Oggi e' 23.04.2019
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  • California's Politicians Rush To Gut Internet Privacy Law With Pro-Tech Giant Amendments
    The right for Californians to control the private data that tech companies hold on them may be undermined today at a critical committee hearing in Sacramento. The Register reports: The Privacy And Consumer Protection Committee will hold a special hearing on Tuesday afternoon to discuss and vote on nine proposed amendments to the California Consumer Privacy Act (CCPA) -- which was passed last year in the U.S. state but has yet to come into force. Right now, the legislation is undergoing tweaks at the committee stage. Privacy advocates are warning that most of the proposals before the privacy committee are influenced by the very industry that the law was supposed to constrain: big tech companies like Google, Facebook, and Amazon. In most cases, the amendments seek to add carefully worded exemptions to the law that would benefit business at the cost of consumer rights. But most upsetting to privacy folk is the withdrawal of an amendment by Assembly member Buffy Wicks (D-15th District) that incorporated changes that would enhance consumer data privacy rights. Wicks' proposal would have given consumers more of a say of what is done with their personal data and more power to sue companies that break the rules. But the Assembly member pulled the measure the day before the hearing because it was not going to get the necessary votes. If a measure is voted down it cannot be reintroduced in that legislative session.

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  • Engineers Develop Colorful Printed Patch That Hides People From AI
    A group of engineers from the University of KU Leuven in Belgium have come up with a solution to make users invisible to one specific algorithm. "In a paper shared last week on the preprint server arXiv, these students show how simple printed patterns can fool an AI system that's designed to recognize people in images," reports The Verge. From the report: If you print off one of the students' specially designed patches and hang it around your neck, from an AI's point of view, you may as well have slipped under an invisibility cloak. As the researchers write: "We believe that, if we combine this technique with a sophisticated clothing simulation, we can design a T-shirt print that can make a person virtually invisible for automatic surveillance cameras." In the case of this recent research -- which we spotted via Google researcher David Ha -- some caveats do apply. Most importantly, the adversarial patch developed by the students can only fool one specific algorithm named YOLOv2. It doesn't work against even off-the-shelf computer vision systems developed by Google or other tech companies, and, of course, it doesn't work if a person is looking at the image.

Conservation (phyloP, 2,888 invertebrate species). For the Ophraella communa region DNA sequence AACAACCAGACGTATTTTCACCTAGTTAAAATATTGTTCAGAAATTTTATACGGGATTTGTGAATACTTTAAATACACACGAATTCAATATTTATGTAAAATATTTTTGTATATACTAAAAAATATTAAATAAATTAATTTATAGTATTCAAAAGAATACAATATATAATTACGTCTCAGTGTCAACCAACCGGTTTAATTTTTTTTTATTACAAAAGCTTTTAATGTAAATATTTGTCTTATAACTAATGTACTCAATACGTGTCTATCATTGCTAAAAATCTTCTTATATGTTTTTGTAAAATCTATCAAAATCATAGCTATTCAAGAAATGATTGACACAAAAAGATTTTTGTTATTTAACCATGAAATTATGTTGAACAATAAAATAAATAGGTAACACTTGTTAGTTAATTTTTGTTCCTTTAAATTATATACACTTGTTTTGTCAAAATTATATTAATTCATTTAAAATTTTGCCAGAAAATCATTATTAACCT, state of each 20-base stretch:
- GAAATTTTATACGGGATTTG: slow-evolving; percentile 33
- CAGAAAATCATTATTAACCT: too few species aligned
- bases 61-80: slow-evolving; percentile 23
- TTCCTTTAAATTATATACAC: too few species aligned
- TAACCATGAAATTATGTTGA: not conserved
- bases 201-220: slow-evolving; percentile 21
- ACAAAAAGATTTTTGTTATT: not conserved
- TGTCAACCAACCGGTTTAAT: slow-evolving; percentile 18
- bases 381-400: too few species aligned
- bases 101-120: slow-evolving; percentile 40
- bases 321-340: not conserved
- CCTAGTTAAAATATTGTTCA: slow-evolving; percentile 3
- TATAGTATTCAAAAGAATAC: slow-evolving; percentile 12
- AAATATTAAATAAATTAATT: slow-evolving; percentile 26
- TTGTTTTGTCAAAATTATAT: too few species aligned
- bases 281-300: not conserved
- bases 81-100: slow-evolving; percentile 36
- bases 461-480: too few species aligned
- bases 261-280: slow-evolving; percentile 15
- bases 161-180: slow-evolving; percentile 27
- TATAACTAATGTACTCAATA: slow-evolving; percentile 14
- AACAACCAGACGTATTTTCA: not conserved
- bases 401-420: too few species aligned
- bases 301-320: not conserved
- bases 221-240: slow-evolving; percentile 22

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  • US Farmers Are Being Bled By the Tractor Monopoly
    An anonymous reader quotes a report from Bloomberg: As tractors become as complex as Teslas, agricultural equipment manufacturers and their authorized dealerships are using technology as an excuse to force farmers to use the authorized service center -- and only the authorized service center -- for repairs. That's costing farmers -- and independent repair shops -- dearly. John Nauerth III, a farmer in remote Jackson, under pressure to plant, waited a costly "two or three hours" for an authorized dealer to show up at his farm to plug in a computer and diagnose the problem. Worse, the dealer didn't have the repair part -- and independent repair shops, excluded from the repair monopoly, didn't either. "Right now, you're at the mercy of the dealers," Nauerth said. "Good thing is we figured out a way to get it running with a two-by-six piece of plywood." It's not cheap. In Nebraska, an independent mechanic can replace a John Deere Co tractor transmission. But if the farmer wants to drive it out of the mechanic's garage, a Deere technician must be hired for $230, plus $130 per hour, to show up to plug a computer into the tractor to authorize the part, according to Motherboard. Making matters more difficult, equipment manufacturers and dealers have been consolidating for years, reducing the number of techs and increasing the distance they must travel. Gary Wertish, president of the Minnesota Farmers Union, which supports Minnesota's Fair Repair bill, cited this problem as especially costly. "It can be 50 miles to the nearest dealership," he explained in a phone interview. "If independent repair businesses could do the work, that'd solve a lot of problems, especially in the spring and fall." The report highlights the Minnesota Fair Repair bill that will be debated in the state's House of Representatives in the coming weeks. The Fair Repair legislation is one of many currently in consideration across twenty U.S. states. It "requires that manufacturers of equipment with embedded electronics -- everything from a tractor to an iPhone -- must make available repair manuals, parts and tools to independent repair businesses that it makes available to dealerships and other authorized repair businesses," reports Bloomberg. "It must also provide the means to reset software locks disabled during diagnosis and repair."